If you’re sad that no one is acknowledging your birthday, take heart. A cadre of social media sites are willing to pick up the slack from your friends and family.
I learned this when I celebrated a birthday recently. Though I got lots of real-life acknowledgment of my big day and a few emails, texts and a Facebook Messenger note, not a single person ventured to offer one on my Facebook wall. Against my better judgment, I found myself periodically checking Facebook anyway and hoping that no one would realize how much of a loser I was.
Then I realized that, since I have more than 1,000 “friends” in my network, I get on average at least two notices a day about someone else’s birthday and I almost never take action. I’ve gotten nice Facebook-based birthday messages in past years. Maybe everyone else is experiencing birthday fatigue like me? That’s gotta be it, right?
A History of Birthday Inflation
MySpace has offered birthday notifications since at least 2007, but Facebook was also an early promoter of social-media-based birthday celebrations. Immediately, the idea of reminding everyone you ever knew that it was your birthday changed the game. As an Orland Sun-Sentinel columnist noted in 2010, “On most birthdays, I’m lucky to hear from anyone else besides family.” Instead, the columnist got more than 30 posts that year and struggled to figure out the best way to respond. Would people be offended if she didn’t acknowledge their greeting, she wondered. Did that mean that she now had to acknowledge their birthdays?
Etiquette issues aside though, the feature appeared to be a hit. Emily Christofides, author of a study on the issue in 2011, told CNN that Facebook releases a chemical in users called oxytocin, which is the same hormone the body releases during hugs. A birthday greeting “fits right into that,” she said. “It’s warm and fuzzy.”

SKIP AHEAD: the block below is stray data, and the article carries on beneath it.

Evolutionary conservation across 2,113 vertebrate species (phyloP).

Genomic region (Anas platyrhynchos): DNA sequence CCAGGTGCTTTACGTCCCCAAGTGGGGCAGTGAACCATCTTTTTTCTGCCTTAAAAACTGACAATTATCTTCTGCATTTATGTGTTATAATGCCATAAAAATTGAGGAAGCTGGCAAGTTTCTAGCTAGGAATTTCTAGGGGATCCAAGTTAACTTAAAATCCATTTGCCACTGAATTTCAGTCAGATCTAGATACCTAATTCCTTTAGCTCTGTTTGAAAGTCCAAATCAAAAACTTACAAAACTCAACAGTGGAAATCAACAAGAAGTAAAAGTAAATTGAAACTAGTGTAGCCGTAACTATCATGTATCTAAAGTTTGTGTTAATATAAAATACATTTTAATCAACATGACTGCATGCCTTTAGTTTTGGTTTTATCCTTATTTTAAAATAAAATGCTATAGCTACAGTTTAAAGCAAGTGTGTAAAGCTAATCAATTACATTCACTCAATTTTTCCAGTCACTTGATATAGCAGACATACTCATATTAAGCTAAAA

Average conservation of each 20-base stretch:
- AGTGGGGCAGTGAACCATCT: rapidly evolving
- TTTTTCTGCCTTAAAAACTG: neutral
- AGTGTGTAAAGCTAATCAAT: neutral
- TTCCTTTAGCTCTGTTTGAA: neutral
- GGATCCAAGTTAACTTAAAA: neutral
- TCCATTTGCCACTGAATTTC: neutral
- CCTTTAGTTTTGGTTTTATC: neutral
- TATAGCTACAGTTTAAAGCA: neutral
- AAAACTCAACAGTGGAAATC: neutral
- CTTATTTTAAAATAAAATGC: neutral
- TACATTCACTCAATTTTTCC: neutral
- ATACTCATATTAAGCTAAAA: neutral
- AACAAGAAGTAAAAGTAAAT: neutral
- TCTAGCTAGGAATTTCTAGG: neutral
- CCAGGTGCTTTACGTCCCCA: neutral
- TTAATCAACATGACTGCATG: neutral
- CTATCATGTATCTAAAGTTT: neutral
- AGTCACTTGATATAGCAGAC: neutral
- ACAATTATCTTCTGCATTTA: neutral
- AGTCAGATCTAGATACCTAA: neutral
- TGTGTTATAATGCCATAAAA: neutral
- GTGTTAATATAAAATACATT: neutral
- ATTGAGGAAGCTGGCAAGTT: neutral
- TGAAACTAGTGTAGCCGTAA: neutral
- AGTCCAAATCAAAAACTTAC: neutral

It wasn’t long before other social networks and ecosystems noted the boost to engagement metrics and began lobbing birthday notifications too. In 2010, Google began offering consumers their own individual Google Doodle for their birthdays. In 2012, Google offered a way to wish friends on Google Plus (back when some people went on Google Plus) a happy birthday via Google.com.
In 2012, Skype – the Microsoft-owned voice-over-IP network that many use for videoconferencing, began offering birthday notifications as well. While Microsoft has argued for some time that Skype is a social network, not merely a tool for making cheap phone calls, the addition angered many users who found the notifications annoying.
Over-Birthdaying and the Opportunity for Brands
These days, it’s not just people who are offering birthday wishes, it’s the machines as well. The morning of your big day, Google sends its regards and Facebook tells everyone you know about it.
This year, I also noticed that brands are getting into the act as well. I got an email message from Banana Republic wishing me a “Happy Birthday” and offering 15% off online purchases. Wine.com also offered its regards, along with 10% off. Cheers!
This seems like a natural “trigger” for a friendly offer from retailers, but as MarketingLand notes, many retailers still don’t have that info on their users. That’s too bad, because jeans maker Lee offered a birthday deal email to users and got an open rate that was 34% higher than average and a click-through-rate that beat the average by 142%, according to the article.
Marketers can improve upon those rates by offering reminder emails and keeping the header of the email a bit mysterious. (Example: “Happy Birthday! Here’s a Great Offer From Banana Republic.” Click.)
Since Facebook has the data, it’s conceivable that brands could do the same on Facebook. For instance, instead of sending an email, a marketer could in theory run a promoted post aimed at a consumer acknowledging their birthday and beckoning them to click through to get a great birthday deal.
Though some might find that intrusive, I don’t see how it’s any different than a birthday email. Given the poor response to my birthday this year, I think I’d rather see, say a 10% discount from a brand I liked than a robotic birthday acknowledgment from one of my deadbeat friends. Well, OK, both would probably be good next year.
For teams using social media dashboards, like those in Tracx, making sure everyone who uses these tools understands these changes should be a top priority.
Brands that have not relied on organic reach in Facebook and Instagram will not likely see any changes this year. Those who do will need to take a serious look at other options.